Capturing those new customers has proven expensive. I have spent a tremendous amount of time in other articles plowing through the gory details of why and how shipping and operating expenses must outpace revenue gains due to Amazon's business model - so I will not repeat that here. Needless to say, all key costs increased as percentage of sales in Q1 versus the year-ago period: gross Shipping Cost, Fulfillment, Technology & Content, Marketing and G&A combined for a 322 basis point increase. While these increases are partially offset by product gross margin increases due to Amazon's gross margin accounting method, they continue to push down Amazon's own three key metrics: Free Cash Flow (FCF), Return on Invested Capital (ROIC) and Consolidated Segment Operating Income (CSOI). In a prior article I used my own five metrics, metrics that I thought told the untold story of why Amazon was so overvalued. Here I will present Amazon's own key financial metrics and how they continue to erode into 2013.
Here is Amazon's definition for its three key metrics (source: Amazon 10Q):
- Free Cash Flow, a non-GAAP financial measure, is GAAP Operating Cash Flow Less Purchases of Property and Equipment
- ROIC = TTM Free Cash Flow divided by average Total Assets minus Current Liabilities, excluding current portion of our Long-Term Debt, over 5 quarter ends
- Consolidated Segment Operating Income (CSOI), a non-GAAP financial measure, excludes Stock-Based Compensation and Other Operating Income (Expense)
CSOM in the charts is Consolidated Segment Operating Margin (CSOI divided by Revenue).
Figure 3: Amazon Free Cash Flow & Return on Invested Capital
Figure 3 shows that ROIC has been the on a massive decline for over three years. It dropped to 1% in CY13 Q1, as Free Cash Flow continues to erode and invested capital is expanding from the $3 billion bond offering in CY12 Q4. Invested Capital will continue to increase significantly throughout 2013, as the bond offering fully works its way into the TTM average, along with the significant increases in "Additional Paid in Capital" from employee stock compensation. For years while earnings disappointed, Amazon management always pointed to significant Free Cash Flow and much higher than cost of capital ROIC. Those days no longer exist as you can currently achieve a better return on your investment with infinitely lower risk in a FED price-fixed 10-year U.S. Treasury.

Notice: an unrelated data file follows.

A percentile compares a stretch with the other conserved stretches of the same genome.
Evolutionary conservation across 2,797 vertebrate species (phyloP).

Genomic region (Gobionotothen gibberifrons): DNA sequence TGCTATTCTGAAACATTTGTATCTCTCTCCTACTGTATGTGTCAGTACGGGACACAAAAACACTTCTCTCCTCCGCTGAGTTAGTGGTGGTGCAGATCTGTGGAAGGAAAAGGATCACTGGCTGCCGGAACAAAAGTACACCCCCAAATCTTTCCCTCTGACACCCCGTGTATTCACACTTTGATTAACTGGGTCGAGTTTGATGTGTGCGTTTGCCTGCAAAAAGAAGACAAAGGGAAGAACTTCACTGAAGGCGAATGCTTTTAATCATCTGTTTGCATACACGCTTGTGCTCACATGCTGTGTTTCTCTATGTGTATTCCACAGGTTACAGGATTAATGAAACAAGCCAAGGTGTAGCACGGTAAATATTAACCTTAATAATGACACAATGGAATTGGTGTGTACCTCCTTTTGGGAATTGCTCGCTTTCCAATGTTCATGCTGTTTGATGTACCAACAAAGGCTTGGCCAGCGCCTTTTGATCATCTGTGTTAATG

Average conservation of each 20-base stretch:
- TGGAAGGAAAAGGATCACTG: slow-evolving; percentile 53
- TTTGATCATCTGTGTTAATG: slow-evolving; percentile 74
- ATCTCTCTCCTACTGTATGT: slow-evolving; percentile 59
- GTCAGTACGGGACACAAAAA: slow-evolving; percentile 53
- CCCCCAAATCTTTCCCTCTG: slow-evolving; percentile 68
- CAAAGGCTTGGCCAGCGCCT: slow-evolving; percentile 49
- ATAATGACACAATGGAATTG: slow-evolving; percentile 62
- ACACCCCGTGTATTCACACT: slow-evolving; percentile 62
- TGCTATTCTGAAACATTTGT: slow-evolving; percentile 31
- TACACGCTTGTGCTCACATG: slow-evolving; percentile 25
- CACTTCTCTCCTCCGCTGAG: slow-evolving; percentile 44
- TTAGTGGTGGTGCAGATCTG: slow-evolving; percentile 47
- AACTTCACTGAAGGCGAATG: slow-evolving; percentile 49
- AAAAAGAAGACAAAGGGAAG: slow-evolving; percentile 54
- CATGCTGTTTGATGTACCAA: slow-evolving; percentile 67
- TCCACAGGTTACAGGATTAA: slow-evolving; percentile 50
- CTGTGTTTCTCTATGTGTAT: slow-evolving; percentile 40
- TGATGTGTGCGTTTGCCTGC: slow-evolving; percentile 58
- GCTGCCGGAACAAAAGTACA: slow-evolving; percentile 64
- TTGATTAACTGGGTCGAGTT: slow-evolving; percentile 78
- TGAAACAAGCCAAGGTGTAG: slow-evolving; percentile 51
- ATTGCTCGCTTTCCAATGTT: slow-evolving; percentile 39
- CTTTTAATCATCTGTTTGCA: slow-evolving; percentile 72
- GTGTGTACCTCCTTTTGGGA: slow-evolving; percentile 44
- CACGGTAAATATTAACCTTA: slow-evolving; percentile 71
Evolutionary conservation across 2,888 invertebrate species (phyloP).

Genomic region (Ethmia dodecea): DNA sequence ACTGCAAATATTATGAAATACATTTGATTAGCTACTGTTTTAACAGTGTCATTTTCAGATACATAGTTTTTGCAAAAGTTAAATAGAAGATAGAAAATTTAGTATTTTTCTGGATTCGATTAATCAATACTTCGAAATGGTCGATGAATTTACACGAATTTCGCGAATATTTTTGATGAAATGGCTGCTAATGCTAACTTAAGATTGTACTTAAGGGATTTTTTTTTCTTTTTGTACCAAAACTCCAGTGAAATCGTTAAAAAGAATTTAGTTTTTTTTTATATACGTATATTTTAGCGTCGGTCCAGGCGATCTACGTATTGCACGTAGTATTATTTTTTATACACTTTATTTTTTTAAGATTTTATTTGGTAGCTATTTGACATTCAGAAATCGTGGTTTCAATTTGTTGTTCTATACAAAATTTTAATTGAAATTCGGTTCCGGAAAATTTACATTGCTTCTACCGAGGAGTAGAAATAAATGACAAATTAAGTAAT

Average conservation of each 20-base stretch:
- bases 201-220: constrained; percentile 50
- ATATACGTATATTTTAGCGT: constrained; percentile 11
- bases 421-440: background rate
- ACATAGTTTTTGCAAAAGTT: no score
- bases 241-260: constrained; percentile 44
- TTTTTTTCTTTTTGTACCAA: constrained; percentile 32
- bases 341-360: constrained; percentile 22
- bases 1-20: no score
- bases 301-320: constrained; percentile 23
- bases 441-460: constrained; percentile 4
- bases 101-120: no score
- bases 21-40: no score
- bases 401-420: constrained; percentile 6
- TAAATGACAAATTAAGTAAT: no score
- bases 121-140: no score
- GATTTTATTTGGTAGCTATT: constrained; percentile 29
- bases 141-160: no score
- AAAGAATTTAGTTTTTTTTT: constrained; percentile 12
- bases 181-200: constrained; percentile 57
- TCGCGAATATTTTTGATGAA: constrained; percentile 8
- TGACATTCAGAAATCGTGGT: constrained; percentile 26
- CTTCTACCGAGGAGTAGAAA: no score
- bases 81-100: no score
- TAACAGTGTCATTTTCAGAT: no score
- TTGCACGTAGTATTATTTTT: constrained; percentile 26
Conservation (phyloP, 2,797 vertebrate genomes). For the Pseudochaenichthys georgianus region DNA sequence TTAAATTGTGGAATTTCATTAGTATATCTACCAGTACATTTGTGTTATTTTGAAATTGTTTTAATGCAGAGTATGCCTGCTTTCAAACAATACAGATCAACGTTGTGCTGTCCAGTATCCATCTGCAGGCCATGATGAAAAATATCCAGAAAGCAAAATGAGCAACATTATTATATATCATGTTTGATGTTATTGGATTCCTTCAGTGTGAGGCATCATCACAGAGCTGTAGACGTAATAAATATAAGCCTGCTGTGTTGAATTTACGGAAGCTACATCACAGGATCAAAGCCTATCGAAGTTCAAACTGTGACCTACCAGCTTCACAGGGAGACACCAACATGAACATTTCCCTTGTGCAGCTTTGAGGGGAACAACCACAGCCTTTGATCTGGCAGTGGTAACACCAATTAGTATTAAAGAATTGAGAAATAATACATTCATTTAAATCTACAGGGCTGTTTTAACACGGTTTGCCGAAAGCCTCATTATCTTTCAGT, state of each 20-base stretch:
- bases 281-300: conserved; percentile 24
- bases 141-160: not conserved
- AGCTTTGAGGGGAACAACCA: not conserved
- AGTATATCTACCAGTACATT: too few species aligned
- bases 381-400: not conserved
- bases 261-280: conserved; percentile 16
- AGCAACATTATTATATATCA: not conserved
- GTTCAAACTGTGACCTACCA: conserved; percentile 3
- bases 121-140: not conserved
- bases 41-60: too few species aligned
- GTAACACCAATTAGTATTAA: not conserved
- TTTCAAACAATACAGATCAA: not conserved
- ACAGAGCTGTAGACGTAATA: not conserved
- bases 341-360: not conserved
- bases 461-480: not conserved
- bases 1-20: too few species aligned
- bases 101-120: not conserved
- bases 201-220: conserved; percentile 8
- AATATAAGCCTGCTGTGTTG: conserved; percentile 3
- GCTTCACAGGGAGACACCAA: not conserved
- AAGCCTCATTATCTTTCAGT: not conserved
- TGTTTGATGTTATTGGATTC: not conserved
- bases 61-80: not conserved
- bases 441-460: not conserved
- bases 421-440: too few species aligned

The downward trend of CSOM (Figure 4) has occurred in spite of increasing revenues and expansive gross margin improvement. Amazon needs to get CSOM in the 9-10% range with continued strong revenue growth to support its current stock price. It has been stuck in the 2.5% area for seven quarters now, and my model shows that continuing for at least several more quarters.
Figure 4: Amazon Consolidated Segment Operating Margin
While Amazon continues to spend and invest in the business, it is showing no signs of a turnaround in its financial decline, nor does it show any indication it can ever reach levels of return commensurate with its current stock price. Further pressuring the stock post the Q1 earnings call is the continued reduction in revenue growth estimates, which has been driven by Amazon's customers decreasing their annual spend on the site for two straight quarters. While maybe a bit of a stretch, I would consider this the on-line equivalent of same-store sales being down for brick and mortar - ouch!
Disclosure: I am short AMZN. I wrote this article myself, and it expresses my own opinions. I am not receiving compensation for it (other than from Seeking Alpha). I have no business relationship with any company whose stock is mentioned in this article.